Much of the recent attention on falling cocoa prices is focused on the responsibility of the farmer to diversify and find additional ways to solve an industry-wide problem.

Prices of most agricultural products have experienced a downward surge coupled with high volatility. Lower prices imply lower incomes for farmers, creating a causal effect for higher farm gate prices and price premium as key short-term measures and providing an opportunity for the sector to discuss price.

Paying a higher price to the farmer (I daresay) will be the most efficient and simplest way to addressing the falling cocoa prices and abject poverty on the short term. But will the industry dare to care enough for its farmers? Will it be willing to take responsibility for its greatest constituents or will it continue to play the proverbial ostrich? Cocoa farmers require a willing industry that will look beyond the “business as usual” approach. Any caring cocoa company would start immediately!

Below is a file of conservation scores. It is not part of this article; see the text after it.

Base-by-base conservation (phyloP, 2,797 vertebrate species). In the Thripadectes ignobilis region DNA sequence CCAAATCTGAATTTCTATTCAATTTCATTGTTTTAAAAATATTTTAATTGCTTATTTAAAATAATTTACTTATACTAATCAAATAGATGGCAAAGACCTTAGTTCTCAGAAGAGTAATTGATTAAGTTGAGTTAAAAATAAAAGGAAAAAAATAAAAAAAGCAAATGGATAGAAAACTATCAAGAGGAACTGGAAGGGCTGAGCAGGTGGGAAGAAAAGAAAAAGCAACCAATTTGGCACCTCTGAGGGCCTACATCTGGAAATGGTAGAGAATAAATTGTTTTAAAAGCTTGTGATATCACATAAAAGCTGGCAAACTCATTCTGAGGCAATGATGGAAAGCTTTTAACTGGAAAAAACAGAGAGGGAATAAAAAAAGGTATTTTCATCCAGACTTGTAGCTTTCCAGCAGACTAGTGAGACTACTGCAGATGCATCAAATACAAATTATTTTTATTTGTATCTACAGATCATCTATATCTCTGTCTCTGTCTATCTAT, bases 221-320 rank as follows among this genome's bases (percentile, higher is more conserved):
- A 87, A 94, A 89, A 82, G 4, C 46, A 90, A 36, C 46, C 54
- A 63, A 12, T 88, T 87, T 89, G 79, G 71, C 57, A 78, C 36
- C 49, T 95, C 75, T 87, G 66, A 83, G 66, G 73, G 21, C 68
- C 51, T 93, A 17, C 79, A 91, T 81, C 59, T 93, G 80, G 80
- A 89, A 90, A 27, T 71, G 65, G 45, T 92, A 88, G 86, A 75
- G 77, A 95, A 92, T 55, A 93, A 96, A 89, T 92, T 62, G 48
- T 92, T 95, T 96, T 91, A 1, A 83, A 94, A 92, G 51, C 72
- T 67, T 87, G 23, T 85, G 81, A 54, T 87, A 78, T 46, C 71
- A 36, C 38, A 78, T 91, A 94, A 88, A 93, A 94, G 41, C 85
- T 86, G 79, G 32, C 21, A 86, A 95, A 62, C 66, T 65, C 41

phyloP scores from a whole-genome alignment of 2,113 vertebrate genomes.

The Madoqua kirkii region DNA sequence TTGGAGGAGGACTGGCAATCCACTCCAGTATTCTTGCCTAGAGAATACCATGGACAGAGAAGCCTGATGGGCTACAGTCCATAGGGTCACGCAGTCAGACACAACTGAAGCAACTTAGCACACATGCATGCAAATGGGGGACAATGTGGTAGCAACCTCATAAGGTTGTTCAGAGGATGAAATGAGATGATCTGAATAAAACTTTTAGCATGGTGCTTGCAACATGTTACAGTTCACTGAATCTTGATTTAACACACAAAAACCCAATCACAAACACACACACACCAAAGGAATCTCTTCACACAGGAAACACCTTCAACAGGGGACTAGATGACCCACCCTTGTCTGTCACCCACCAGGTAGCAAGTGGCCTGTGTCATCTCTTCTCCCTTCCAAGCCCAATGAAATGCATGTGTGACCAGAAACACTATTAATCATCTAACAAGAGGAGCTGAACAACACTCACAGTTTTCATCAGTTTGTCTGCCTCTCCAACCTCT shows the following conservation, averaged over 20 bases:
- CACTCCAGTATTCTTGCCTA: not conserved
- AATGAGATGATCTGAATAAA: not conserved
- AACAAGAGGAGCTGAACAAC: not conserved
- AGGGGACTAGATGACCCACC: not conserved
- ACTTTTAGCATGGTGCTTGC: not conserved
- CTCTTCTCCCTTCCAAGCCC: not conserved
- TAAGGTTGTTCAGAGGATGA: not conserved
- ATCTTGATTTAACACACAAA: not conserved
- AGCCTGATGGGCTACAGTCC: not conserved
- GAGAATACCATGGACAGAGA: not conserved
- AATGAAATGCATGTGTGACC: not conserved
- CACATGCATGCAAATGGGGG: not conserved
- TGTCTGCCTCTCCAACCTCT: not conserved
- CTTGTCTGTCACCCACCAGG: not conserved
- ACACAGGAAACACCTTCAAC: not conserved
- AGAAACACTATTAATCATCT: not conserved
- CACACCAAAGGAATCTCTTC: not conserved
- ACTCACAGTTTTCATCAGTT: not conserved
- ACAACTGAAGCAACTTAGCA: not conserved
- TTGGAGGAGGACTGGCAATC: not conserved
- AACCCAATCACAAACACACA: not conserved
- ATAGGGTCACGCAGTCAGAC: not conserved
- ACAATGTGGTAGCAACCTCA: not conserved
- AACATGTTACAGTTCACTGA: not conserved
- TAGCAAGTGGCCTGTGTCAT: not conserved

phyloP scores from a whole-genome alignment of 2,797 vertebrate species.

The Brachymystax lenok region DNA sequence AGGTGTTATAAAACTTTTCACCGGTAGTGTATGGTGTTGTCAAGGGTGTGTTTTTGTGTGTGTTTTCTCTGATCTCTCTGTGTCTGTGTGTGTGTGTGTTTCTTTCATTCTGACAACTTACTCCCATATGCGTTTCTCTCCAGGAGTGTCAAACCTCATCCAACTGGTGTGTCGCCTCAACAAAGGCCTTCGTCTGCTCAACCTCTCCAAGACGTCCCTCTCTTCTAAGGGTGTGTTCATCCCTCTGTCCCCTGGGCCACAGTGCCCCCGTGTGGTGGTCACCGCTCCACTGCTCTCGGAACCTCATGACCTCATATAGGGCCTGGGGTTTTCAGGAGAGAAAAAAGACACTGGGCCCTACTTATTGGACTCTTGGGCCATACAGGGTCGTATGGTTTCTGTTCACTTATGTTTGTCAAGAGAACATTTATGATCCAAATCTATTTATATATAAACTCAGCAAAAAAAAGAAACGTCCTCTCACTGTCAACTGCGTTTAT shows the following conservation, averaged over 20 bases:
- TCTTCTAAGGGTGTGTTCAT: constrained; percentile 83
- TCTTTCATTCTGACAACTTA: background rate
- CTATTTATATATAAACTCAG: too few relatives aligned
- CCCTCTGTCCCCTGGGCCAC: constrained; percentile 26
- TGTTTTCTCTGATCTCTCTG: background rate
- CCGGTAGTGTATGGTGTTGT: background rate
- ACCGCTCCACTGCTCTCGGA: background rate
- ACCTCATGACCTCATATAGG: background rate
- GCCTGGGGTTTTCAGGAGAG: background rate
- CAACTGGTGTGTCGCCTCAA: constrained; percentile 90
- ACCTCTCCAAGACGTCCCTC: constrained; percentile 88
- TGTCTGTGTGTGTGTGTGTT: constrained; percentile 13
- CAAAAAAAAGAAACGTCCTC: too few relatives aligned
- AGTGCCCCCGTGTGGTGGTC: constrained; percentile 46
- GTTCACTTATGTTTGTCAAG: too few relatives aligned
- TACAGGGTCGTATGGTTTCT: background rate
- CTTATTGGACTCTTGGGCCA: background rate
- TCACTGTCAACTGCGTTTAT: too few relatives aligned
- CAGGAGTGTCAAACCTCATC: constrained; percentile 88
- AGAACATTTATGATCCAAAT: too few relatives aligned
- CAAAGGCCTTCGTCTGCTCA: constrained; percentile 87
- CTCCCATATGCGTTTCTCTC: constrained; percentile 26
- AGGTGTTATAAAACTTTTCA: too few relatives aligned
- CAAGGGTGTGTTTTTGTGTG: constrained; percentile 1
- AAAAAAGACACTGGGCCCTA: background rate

In the Easter season, Christians continue to reflect on the suffering Christ and his role in the salvation and establishment of Christianity. During these moments of deep reflection and penance, this cousin of mine kept questioning me if the cocoa industry truly cared about the plight of suffering farmers, their lives, and livelihoods? As an Easter people, the risen Lord encourages us to be bold and courageous, responsible and accountable and to share in the truth and the power of the resurrected Christ. So, we decided to refocus our series on the suffering farmers and why we think the cocoa industry is ruining years of investment in sustainable supply by failing to take responsibility to tackle the price issue, once and for all.